they gave us about 30 mins with the residents in a panel type discussion without attendings present. they were very honest. one seemed like a jerk tho- he was ridiculing a new intern who had asked for an alarm (egads!) on his pager.
it sounds like you will get great training there. i just don't know how much time you'll have to study and it will probably be a tough 5 years.
i really liked dr organ and got to meet him. he passed away ~ a year ago as you know. i liked the other attendings i met.
Organ died about two or three years ago. There was a whole thing about him in Archives of Surgery, of which he was Editor for a while, I believe.
I don't know who took his place at East Bay.
I never applied to East Bay back in the day because of rumors that it was among the most malignant programs in the country. That's probably an exaggeration, but I know a Rads Resident where I am now who trained for some time at East Bay before deciding to become a Radiologist. His one word description of his experience there: "Horrible."
I've also got a friend who's on staff at UCSF who thinks East Bay is a dump and would challenge anyone to go there and say otherwise.
So, all in all, East Bay probably isn't the greatest place in the world, but if you're trying to get into the ultra-competitive California market, I guess it may be a viable one.
P.S. The only program in California that ever granted me an interview for General Surgery was Cottage.
I applied to East Bay. It was one of two places that I didn't rank. I would've rather gone unmatched than go there, and it wasn't even becuase of it's malignant rep (which I hadn't heard of.)
The residents kept talking about how dangerous it was to live there and go running anywhere near the hospital. They also kept saying that it was an "in the trenches" place in such a way that it was clear that it was all work adn no teaching, especially not on newere and higher end techniques that would need more of a budget. They also didn't even pay for us to have lunch during our interview, they had a drug rep bring food and she ran out!!
The attendings on my interviews were a mix, but moslty bland or seemed eager to move on and out.
Beyond the above, I didn't have any interactions with current residents. That in itself says a lot!
On the flip side, a intern at my med school when I was student applied there and liked it, and that is why I applied.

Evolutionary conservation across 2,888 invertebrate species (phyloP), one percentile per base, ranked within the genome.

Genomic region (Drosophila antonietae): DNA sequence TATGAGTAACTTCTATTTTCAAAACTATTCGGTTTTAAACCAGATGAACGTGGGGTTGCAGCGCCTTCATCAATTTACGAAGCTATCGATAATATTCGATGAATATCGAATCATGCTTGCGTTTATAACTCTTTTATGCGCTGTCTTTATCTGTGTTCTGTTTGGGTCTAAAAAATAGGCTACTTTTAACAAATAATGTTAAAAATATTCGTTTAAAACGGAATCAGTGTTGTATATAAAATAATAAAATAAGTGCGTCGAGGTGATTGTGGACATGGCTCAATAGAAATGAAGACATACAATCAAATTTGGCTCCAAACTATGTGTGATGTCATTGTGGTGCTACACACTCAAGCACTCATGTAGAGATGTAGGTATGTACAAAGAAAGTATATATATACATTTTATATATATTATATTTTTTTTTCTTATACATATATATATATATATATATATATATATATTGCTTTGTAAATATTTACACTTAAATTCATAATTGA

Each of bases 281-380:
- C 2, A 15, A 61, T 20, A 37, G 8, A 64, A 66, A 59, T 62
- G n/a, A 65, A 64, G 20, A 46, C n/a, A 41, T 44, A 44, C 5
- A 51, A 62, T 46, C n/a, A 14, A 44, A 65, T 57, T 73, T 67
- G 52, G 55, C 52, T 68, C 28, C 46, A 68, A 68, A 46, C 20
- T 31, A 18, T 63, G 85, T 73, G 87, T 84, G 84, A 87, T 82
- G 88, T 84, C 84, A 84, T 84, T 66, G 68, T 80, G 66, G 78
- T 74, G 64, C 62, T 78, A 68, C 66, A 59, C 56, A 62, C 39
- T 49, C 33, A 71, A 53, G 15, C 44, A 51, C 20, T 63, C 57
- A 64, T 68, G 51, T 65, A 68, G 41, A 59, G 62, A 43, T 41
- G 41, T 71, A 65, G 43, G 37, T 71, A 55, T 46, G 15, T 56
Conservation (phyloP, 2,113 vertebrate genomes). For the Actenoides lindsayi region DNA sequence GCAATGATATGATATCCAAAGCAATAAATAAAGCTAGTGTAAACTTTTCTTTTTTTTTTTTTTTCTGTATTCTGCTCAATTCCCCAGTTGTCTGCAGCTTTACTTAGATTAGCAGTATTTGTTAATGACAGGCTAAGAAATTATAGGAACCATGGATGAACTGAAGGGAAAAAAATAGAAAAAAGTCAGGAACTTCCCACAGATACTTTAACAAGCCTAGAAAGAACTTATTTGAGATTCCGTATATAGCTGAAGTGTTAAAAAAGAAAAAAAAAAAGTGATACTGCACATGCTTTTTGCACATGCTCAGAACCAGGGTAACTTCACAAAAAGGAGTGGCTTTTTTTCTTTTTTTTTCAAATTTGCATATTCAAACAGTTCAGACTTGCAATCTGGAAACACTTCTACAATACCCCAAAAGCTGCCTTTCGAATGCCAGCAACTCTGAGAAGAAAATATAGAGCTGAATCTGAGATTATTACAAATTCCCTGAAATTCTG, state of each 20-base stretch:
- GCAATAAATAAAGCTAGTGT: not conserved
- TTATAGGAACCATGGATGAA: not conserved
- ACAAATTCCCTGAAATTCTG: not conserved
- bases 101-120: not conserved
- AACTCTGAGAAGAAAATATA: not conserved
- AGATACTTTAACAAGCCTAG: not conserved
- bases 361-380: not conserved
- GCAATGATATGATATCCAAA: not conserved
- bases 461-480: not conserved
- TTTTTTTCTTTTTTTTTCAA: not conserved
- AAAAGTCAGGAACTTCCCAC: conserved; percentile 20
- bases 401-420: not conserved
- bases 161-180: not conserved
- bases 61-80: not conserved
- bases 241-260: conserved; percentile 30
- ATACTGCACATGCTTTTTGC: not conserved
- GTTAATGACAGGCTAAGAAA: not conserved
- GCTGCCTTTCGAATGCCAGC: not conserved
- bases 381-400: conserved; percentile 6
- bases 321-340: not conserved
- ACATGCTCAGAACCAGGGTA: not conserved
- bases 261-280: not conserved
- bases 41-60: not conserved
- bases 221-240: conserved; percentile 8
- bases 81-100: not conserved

I interviewed there last year and thought it was great. It was one of the few pre-interview dinners I actually stayed through the entire thing because I was having so much fun talking to everyone. The residents were in one of the rooms watching a bowl game, the chairman was telling stories, and everyone seemed very friendly. It was one of my top choice programs, over anything in LA.
The main hospital seemed big and dirty (like most county hospitals), kaiser seemed all right, and children's seemed nice. Definitely check with the staff before you rent a hotel (I stayed next to Kaiser, with ladies "working" right outside my room), cause you can end up in a bad neighborhood real quick.
I was born at that Kaiser.
The UCSF-East Bay Residency program is NOT at all malignant. More than 10-15 years ago, there were a couple of individual attendings that could be considered "malignant". Dr. Organ died in 2005, some time after Dr. Alden Harken took over the program. Dr. Harken is a "jewel" who cares very much about his residents & their learning processes. He has most of the pre-interview dinners at his house the night before Interview Day. Breakfast & lunch are provided the next day as well. All interviewing students have unending contact with the residents during Interview Day, so there is more than enough time to interact with the current residents and see what the program is really all about. Take a look at their website and see the research that the residents do and see where they match for fellowships after training as well. I think you'll be impressed with what you see! Good luck!!
Nothing like bumping an ancient thread to update us all on the fact that the malignant attending at an institution died, so everything is now A-OK at a program.
Glade, if the intention with the inappropriate signature is to offend URMs, then consider your mission accomplished on my account. I do hope however, that it is nothing more than a poor attempt at being comical.
Just accurately reporting an actual conversation between minority physicians on the URM board, "Black Surgeon."
I have nothing more to say on the matter, do as you please.
No problem, you're the one who brought it up. By the way, if anyone is interested, the thread (including the incidence in my sig) is still up on the URM boards. It's the "Hospital Nod" thread. I had a post on there, but it was deleted by the mods. So apparently everything that remains on there is kosher for viewing pleasure.